Thanks to that scrolling culture, experts agree that a brand needs a strong social media presence in order to connect with customers, educate, generate buzz and ultimately drive them to your store. “I think probably the most important thing is social media reach–Instagram, Twitter, Facebook,” says Eddie Berger, vice president of BTB Sales & Marketing in Bellmore, New York. “Once people see the brand on social media, they search it out in stores–and when they tell their friends, word of mouth starts from there.” Harrison agrees, adding that retailers should ask a brand about its stance on social media, as well as any influencers it may have–in other words, are any external people driving demand for your product?

Halaby believes that most retailers are seeking brands with rich social media interaction, as well as advertising or marketing support. “It’s all about the marketing but, from a marketing perspective, more brands are going social media-based,” Halaby says. “YouTube videos and social media push are what to look at; those are crucial for when someone wants to find out more information on the brand.”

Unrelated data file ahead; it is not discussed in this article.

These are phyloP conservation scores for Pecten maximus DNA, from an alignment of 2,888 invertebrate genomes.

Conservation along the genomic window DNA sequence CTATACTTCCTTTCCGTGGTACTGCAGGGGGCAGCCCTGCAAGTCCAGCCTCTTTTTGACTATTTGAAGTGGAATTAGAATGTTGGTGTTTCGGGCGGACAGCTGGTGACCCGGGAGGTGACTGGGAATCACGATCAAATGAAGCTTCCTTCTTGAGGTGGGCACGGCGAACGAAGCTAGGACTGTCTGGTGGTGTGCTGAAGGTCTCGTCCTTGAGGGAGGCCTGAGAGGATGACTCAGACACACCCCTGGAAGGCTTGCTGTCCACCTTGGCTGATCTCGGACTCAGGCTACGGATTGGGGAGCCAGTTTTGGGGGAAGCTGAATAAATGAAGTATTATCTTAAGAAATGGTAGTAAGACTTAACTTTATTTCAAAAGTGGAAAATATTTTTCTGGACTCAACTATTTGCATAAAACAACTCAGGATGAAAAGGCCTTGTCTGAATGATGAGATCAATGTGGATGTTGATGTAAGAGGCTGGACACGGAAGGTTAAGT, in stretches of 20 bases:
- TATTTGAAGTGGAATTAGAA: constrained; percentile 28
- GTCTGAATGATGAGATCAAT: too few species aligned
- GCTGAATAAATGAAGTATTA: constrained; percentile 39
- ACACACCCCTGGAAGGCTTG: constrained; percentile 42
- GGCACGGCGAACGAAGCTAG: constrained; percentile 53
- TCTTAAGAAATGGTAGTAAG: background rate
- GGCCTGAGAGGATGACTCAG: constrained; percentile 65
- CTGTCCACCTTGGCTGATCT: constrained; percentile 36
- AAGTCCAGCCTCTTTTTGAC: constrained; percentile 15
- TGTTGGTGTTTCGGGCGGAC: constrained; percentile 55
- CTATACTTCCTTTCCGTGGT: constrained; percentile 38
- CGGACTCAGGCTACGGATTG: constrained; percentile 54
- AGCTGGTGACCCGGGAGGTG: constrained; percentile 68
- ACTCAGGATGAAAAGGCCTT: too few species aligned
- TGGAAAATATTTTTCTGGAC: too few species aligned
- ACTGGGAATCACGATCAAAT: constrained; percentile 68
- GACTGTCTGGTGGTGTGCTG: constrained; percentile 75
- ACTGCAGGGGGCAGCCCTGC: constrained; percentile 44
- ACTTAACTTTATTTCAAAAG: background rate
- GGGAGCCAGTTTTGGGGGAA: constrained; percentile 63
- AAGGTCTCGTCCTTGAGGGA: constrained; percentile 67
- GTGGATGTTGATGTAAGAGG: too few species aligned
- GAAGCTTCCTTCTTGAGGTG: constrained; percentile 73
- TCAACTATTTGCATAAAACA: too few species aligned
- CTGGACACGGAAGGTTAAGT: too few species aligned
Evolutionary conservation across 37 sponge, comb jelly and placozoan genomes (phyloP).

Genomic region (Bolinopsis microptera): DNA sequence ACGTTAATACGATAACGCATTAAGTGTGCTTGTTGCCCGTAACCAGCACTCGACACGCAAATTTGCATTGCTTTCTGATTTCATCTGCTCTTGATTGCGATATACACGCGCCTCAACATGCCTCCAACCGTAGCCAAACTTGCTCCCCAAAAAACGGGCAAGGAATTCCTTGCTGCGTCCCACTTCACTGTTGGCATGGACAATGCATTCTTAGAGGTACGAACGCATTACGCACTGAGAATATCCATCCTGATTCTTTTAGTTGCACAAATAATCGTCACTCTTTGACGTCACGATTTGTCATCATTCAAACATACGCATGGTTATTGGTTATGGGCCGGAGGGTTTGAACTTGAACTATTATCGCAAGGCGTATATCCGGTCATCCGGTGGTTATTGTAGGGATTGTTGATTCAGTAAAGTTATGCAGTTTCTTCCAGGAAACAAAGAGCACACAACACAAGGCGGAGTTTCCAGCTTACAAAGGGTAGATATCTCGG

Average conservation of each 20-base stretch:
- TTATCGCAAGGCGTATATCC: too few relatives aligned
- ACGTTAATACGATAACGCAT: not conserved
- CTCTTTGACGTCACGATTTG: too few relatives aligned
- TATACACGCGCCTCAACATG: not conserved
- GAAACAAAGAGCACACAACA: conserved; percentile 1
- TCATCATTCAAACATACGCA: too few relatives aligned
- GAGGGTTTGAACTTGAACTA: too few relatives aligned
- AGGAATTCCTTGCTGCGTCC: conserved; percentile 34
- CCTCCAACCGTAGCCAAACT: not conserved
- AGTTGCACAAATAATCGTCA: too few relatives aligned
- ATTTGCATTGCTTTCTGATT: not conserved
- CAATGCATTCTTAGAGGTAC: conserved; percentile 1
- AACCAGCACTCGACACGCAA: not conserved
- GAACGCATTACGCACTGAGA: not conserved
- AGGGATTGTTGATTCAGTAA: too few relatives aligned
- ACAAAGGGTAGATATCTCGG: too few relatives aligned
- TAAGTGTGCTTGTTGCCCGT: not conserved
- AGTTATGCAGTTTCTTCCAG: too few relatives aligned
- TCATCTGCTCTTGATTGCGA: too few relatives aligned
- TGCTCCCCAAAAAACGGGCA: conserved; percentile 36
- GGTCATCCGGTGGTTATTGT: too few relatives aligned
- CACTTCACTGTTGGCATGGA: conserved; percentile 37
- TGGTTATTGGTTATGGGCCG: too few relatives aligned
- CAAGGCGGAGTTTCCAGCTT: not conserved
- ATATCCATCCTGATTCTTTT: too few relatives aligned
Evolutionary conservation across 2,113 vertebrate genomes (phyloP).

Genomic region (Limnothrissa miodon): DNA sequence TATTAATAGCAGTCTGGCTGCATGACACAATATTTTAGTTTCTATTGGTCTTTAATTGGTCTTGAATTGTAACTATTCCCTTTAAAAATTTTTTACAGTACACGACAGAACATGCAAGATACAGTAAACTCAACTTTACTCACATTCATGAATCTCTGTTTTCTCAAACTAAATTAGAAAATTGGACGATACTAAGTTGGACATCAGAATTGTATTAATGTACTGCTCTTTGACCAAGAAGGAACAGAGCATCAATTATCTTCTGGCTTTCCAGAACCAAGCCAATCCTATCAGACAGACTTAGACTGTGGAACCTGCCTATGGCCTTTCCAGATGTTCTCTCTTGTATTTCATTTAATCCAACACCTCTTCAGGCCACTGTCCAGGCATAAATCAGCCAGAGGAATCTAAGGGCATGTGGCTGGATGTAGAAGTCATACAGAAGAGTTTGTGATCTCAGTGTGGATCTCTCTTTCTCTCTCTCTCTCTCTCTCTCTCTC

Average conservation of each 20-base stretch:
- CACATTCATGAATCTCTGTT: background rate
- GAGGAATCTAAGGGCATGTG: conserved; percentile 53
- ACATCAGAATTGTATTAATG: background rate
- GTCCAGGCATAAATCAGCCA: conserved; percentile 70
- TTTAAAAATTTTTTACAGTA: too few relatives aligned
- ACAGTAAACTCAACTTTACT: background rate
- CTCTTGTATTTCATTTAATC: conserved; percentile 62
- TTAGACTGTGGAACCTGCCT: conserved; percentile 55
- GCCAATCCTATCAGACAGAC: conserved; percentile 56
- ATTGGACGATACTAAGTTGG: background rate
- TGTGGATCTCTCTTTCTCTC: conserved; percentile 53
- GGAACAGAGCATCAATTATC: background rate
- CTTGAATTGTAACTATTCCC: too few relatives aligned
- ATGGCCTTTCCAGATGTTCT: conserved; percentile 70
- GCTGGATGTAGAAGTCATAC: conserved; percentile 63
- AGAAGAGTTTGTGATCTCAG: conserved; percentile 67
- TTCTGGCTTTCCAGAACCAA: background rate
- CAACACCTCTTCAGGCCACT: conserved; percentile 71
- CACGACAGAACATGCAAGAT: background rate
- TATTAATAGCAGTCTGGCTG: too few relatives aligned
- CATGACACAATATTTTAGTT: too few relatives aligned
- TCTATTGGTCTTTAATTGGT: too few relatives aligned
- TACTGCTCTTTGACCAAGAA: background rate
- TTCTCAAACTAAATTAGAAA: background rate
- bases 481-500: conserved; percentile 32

Online channels can also be a valuable resource for a retailer’s sales staff to learn more about the products. “There are fewer brands that offer personnel to go into stores, so digital and social media support is critical,” White stresses. “I also see brand partners getting a lot of bang for their buck in participating in subscription boxes; it’s a cost to the manufacturer, but it’s targeted marketing–someone is paying to try your product; they want it. As a retailer, I want to know what your social strategy looks like and what’s your subscription box participation–even more so than consumer advertising or retailer support, which isn’t much there anymore.”

However, White adds, field sales support has been largely replaced by on-demand education. She points to clean beauty retailer Credo. It offers an online platform where brands can upload training assets for sales personnel, including a test component, which has proven effective for staff training. Still, Halaby notes, the demand for customer education may depend on the product. “More companies, large and small, see it’s more cost-effective to have training videos and online education vs. in-person education,” he says. “Both consumers and professionals don’t want to drop what they’re doing to attend an education class; they want to look at their phone and learn about it. If it’s a skincare or makeup line, some- one coming in to demonstrate and educate staff is helpful, while for shampoo or sundry brands, it might not be as necessary, so it depends on the level of training required for the product.”